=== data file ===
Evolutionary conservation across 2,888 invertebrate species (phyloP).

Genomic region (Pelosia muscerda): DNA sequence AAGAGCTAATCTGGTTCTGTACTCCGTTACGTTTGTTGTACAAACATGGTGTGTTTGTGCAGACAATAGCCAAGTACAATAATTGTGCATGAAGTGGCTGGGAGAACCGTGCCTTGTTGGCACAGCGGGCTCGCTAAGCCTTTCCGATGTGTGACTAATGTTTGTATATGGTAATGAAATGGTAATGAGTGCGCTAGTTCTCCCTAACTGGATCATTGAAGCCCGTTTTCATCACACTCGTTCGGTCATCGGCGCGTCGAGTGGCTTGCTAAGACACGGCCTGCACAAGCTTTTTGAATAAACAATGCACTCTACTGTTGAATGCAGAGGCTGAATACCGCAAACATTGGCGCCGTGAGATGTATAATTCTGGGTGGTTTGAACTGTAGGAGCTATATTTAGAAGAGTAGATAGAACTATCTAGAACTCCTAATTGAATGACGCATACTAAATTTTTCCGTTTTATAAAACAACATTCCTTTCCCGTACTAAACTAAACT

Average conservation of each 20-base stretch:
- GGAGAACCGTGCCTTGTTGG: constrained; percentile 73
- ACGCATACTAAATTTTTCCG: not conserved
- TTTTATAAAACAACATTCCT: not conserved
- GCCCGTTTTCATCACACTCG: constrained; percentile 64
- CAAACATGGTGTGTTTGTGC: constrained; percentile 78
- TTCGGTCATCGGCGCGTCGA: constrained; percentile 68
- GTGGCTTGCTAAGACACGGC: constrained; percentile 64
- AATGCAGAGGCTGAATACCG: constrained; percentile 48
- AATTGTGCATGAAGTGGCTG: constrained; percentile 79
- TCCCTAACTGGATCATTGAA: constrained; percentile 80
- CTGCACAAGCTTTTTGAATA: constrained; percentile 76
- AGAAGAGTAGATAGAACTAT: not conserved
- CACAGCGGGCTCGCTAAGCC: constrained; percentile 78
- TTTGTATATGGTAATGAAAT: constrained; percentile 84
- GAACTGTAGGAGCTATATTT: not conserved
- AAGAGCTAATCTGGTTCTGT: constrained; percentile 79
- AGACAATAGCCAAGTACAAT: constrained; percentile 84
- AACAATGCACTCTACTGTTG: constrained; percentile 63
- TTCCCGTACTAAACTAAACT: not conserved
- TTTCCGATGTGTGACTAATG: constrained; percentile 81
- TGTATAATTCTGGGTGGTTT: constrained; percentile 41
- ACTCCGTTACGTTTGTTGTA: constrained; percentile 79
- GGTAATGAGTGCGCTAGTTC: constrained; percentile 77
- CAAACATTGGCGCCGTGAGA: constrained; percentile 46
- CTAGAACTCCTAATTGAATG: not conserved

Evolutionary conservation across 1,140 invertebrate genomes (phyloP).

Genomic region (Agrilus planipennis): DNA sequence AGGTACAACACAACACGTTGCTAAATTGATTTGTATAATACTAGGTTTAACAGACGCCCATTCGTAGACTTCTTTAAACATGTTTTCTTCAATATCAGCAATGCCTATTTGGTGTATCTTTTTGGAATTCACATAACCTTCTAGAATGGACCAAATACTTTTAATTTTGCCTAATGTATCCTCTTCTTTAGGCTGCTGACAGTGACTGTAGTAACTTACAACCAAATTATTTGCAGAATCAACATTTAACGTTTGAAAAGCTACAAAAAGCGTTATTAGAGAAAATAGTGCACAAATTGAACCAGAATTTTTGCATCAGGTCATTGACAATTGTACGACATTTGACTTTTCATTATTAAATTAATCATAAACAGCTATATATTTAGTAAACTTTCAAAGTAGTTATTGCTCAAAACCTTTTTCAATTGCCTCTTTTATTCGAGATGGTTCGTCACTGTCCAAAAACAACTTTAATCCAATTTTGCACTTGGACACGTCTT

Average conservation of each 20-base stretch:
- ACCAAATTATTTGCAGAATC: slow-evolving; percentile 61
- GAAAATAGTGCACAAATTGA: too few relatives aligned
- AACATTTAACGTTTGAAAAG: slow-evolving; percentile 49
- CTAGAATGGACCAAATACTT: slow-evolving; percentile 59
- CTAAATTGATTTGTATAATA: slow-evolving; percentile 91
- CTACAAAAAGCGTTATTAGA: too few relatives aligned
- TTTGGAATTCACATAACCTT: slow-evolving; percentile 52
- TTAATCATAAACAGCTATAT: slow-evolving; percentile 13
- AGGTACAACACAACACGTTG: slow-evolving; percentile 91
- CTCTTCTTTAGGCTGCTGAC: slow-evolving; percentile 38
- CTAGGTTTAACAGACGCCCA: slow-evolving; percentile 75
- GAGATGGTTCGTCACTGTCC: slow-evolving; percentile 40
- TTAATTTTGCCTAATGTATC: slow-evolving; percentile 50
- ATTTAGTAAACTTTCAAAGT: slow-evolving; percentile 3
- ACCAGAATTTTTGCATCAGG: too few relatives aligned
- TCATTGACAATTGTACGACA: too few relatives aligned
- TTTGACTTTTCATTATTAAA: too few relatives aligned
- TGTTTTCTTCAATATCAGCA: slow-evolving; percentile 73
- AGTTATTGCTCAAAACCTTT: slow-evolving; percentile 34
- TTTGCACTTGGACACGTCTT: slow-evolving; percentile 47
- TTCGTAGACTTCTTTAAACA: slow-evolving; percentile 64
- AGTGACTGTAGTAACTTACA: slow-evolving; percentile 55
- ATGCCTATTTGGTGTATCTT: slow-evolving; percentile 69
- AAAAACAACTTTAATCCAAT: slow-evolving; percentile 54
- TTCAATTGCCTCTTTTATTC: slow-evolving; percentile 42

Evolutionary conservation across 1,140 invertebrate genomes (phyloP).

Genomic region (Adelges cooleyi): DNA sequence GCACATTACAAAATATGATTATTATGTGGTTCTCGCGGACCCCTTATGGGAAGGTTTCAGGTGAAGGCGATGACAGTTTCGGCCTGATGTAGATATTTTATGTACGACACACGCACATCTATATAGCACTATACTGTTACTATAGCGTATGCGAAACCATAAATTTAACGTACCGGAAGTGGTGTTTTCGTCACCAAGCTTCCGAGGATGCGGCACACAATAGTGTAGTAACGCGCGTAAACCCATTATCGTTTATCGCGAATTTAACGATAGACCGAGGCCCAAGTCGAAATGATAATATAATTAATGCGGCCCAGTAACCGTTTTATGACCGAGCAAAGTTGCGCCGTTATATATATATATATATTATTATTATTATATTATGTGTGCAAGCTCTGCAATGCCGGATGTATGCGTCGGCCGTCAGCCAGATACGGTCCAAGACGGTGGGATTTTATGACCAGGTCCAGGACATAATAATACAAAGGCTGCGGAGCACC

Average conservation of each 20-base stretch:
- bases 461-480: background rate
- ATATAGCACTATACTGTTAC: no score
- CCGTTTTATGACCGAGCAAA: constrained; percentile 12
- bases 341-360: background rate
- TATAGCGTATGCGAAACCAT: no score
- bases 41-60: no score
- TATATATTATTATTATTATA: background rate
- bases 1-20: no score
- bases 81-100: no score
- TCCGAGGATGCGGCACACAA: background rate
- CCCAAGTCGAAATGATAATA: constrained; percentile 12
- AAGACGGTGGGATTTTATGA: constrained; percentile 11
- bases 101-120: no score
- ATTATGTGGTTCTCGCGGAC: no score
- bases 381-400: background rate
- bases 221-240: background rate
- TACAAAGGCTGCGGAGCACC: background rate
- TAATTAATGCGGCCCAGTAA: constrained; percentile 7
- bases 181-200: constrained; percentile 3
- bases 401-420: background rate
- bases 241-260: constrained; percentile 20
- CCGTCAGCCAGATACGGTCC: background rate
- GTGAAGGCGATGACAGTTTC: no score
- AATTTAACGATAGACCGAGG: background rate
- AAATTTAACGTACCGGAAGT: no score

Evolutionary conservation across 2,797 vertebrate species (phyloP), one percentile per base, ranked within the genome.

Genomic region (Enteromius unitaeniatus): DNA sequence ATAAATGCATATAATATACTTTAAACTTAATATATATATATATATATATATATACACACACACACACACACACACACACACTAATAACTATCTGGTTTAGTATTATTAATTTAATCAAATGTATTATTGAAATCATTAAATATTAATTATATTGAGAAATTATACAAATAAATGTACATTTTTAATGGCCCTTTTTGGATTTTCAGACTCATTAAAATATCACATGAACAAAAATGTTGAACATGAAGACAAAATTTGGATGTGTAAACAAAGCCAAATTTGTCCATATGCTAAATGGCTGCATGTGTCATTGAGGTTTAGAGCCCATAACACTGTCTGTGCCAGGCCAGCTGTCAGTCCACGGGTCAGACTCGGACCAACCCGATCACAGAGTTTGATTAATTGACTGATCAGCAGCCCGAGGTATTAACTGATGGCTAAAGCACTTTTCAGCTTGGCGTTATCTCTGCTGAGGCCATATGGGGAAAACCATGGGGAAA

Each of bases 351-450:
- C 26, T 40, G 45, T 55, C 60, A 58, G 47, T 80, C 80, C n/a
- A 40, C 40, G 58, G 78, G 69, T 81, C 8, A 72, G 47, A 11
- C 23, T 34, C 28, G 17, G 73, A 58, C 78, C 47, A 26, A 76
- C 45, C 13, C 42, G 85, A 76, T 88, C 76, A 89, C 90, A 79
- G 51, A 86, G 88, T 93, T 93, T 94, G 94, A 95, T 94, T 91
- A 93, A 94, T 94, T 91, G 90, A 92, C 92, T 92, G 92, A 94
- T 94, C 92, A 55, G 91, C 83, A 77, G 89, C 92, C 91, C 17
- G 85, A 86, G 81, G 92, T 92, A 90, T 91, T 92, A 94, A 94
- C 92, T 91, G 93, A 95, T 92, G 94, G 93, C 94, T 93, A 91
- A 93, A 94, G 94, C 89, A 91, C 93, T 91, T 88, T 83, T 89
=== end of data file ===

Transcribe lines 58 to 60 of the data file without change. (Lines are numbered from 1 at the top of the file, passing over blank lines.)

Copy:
Genomic region (Adelges cooleyi): DNA sequence GCACATTACAAAATATGATTATTATGTGGTTCTCGCGGACCCCTTATGGGAAGGTTTCAGGTGAAGGCGATGACAGTTTCGGCCTGATGTAGATATTTTATGTACGACACACGCACATCTATATAGCACTATACTGTTACTATAGCGTATGCGAAACCATAAATTTAACGTACCGGAAGTGGTGTTTTCGTCACCAAGCTTCCGAGGATGCGGCACACAATAGTGTAGTAACGCGCGTAAACCCATTATCGTTTATCGCGAATTTAACGATAGACCGAGGCCCAAGTCGAAATGATAATATAATTAATGCGGCCCAGTAACCGTTTTATGACCGAGCAAAGTTGCGCCGTTATATATATATATATATTATTATTATTATATTATGTGTGCAAGCTCTGCAATGCCGGATGTATGCGTCGGCCGTCAGCCAGATACGGTCCAAGACGGTGGGATTTTATGACCAGGTCCAGGACATAATAATACAAAGGCTGCGGAGCACC

Average conservation of each 20-base stretch:
- bases 461-480: background rate